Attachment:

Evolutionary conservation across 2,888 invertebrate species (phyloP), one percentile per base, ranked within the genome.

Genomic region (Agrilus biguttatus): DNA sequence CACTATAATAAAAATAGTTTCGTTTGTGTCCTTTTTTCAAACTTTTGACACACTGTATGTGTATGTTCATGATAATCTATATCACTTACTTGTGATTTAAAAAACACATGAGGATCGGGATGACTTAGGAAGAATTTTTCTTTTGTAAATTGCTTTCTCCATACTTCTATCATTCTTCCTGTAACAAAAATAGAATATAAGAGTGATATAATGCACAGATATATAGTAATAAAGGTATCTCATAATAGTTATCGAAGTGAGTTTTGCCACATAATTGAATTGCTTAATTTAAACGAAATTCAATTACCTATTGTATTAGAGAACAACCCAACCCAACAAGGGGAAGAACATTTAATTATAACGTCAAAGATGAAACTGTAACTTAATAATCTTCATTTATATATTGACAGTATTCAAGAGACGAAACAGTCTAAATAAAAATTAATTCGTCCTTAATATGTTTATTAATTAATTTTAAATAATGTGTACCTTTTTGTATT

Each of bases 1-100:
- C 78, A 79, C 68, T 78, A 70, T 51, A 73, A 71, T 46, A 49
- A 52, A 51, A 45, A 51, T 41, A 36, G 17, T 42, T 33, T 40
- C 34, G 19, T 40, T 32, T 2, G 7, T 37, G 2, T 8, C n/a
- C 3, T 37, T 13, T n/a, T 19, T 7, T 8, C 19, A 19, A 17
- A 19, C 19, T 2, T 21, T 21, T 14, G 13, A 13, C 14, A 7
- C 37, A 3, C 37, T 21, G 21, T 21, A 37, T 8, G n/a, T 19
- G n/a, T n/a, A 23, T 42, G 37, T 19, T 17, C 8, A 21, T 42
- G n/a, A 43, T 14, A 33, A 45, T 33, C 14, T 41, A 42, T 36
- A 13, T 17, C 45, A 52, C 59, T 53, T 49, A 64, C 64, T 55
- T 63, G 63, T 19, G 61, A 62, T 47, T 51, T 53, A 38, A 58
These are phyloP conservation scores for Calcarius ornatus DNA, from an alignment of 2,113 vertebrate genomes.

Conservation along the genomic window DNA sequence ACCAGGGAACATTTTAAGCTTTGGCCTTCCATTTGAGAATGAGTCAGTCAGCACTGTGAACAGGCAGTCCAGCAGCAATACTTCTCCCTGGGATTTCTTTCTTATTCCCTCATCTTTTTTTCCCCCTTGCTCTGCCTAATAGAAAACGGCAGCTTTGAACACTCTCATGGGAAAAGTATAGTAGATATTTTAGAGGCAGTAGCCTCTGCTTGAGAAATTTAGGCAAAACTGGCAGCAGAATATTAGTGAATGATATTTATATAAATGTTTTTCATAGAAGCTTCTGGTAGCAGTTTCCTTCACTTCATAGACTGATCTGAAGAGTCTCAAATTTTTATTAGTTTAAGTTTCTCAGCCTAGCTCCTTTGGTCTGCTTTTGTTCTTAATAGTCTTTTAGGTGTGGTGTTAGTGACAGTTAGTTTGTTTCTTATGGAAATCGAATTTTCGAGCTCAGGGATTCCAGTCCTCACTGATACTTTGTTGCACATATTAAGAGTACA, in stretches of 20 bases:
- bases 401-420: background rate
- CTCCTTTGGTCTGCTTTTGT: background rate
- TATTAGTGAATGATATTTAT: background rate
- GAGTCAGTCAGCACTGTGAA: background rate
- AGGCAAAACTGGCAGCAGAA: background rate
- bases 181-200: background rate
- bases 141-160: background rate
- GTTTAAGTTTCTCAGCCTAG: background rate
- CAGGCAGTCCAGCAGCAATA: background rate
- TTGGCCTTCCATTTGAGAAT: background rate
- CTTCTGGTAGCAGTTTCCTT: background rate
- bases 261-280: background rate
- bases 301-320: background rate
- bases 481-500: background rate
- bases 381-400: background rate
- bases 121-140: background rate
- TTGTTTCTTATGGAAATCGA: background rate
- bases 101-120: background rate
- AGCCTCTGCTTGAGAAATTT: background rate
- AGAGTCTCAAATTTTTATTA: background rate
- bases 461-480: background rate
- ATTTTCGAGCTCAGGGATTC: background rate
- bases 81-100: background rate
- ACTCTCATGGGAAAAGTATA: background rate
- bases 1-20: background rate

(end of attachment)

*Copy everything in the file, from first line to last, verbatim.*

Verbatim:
Evolutionary conservation across 2,888 invertebrate species (phyloP), one percentile per base, ranked within the genome.

Genomic region (Agrilus biguttatus): DNA sequence CACTATAATAAAAATAGTTTCGTTTGTGTCCTTTTTTCAAACTTTTGACACACTGTATGTGTATGTTCATGATAATCTATATCACTTACTTGTGATTTAAAAAACACATGAGGATCGGGATGACTTAGGAAGAATTTTTCTTTTGTAAATTGCTTTCTCCATACTTCTATCATTCTTCCTGTAACAAAAATAGAATATAAGAGTGATATAATGCACAGATATATAGTAATAAAGGTATCTCATAATAGTTATCGAAGTGAGTTTTGCCACATAATTGAATTGCTTAATTTAAACGAAATTCAATTACCTATTGTATTAGAGAACAACCCAACCCAACAAGGGGAAGAACATTTAATTATAACGTCAAAGATGAAACTGTAACTTAATAATCTTCATTTATATATTGACAGTATTCAAGAGACGAAACAGTCTAAATAAAAATTAATTCGTCCTTAATATGTTTATTAATTAATTTTAAATAATGTGTACCTTTTTGTATT

Each of bases 1-100:
- C 78, A 79, C 68, T 78, A 70, T 51, A 73, A 71, T 46, A 49
- A 52, A 51, A 45, A 51, T 41, A 36, G 17, T 42, T 33, T 40
- C 34, G 19, T 40, T 32, T 2, G 7, T 37, G 2, T 8, C n/a
- C 3, T 37, T 13, T n/a, T 19, T 7, T 8, C 19, A 19, A 17
- A 19, C 19, T 2, T 21, T 21, T 14, G 13, A 13, C 14, A 7
- C 37, A 3, C 37, T 21, G 21, T 21, A 37, T 8, G n/a, T 19
- G n/a, T n/a, A 23, T 42, G 37, T 19, T 17, C 8, A 21, T 42
- G n/a, A 43, T 14, A 33, A 45, T 33, C 14, T 41, A 42, T 36
- A 13, T 17, C 45, A 52, C 59, T 53, T 49, A 64, C 64, T 55
- T 63, G 63, T 19, G 61, A 62, T 47, T 51, T 53, A 38, A 58
These are phyloP conservation scores for Calcarius ornatus DNA, from an alignment of 2,113 vertebrate genomes.

Conservation along the genomic window DNA sequence ACCAGGGAACATTTTAAGCTTTGGCCTTCCATTTGAGAATGAGTCAGTCAGCACTGTGAACAGGCAGTCCAGCAGCAATACTTCTCCCTGGGATTTCTTTCTTATTCCCTCATCTTTTTTTCCCCCTTGCTCTGCCTAATAGAAAACGGCAGCTTTGAACACTCTCATGGGAAAAGTATAGTAGATATTTTAGAGGCAGTAGCCTCTGCTTGAGAAATTTAGGCAAAACTGGCAGCAGAATATTAGTGAATGATATTTATATAAATGTTTTTCATAGAAGCTTCTGGTAGCAGTTTCCTTCACTTCATAGACTGATCTGAAGAGTCTCAAATTTTTATTAGTTTAAGTTTCTCAGCCTAGCTCCTTTGGTCTGCTTTTGTTCTTAATAGTCTTTTAGGTGTGGTGTTAGTGACAGTTAGTTTGTTTCTTATGGAAATCGAATTTTCGAGCTCAGGGATTCCAGTCCTCACTGATACTTTGTTGCACATATTAAGAGTACA, in stretches of 20 bases:
- bases 401-420: background rate
- CTCCTTTGGTCTGCTTTTGT: background rate
- TATTAGTGAATGATATTTAT: background rate
- GAGTCAGTCAGCACTGTGAA: background rate
- AGGCAAAACTGGCAGCAGAA: background rate
- bases 181-200: background rate
- bases 141-160: background rate
- GTTTAAGTTTCTCAGCCTAG: background rate
- CAGGCAGTCCAGCAGCAATA: background rate
- TTGGCCTTCCATTTGAGAAT: background rate
- CTTCTGGTAGCAGTTTCCTT: background rate
- bases 261-280: background rate
- bases 301-320: background rate
- bases 481-500: background rate
- bases 381-400: background rate
- bases 121-140: background rate
- TTGTTTCTTATGGAAATCGA: background rate
- bases 101-120: background rate
- AGCCTCTGCTTGAGAAATTT: background rate
- AGAGTCTCAAATTTTTATTA: background rate
- bases 461-480: background rate
- ATTTTCGAGCTCAGGGATTC: background rate
- bases 81-100: background rate
- ACTCTCATGGGAAAAGTATA: background rate
- bases 1-20: background rate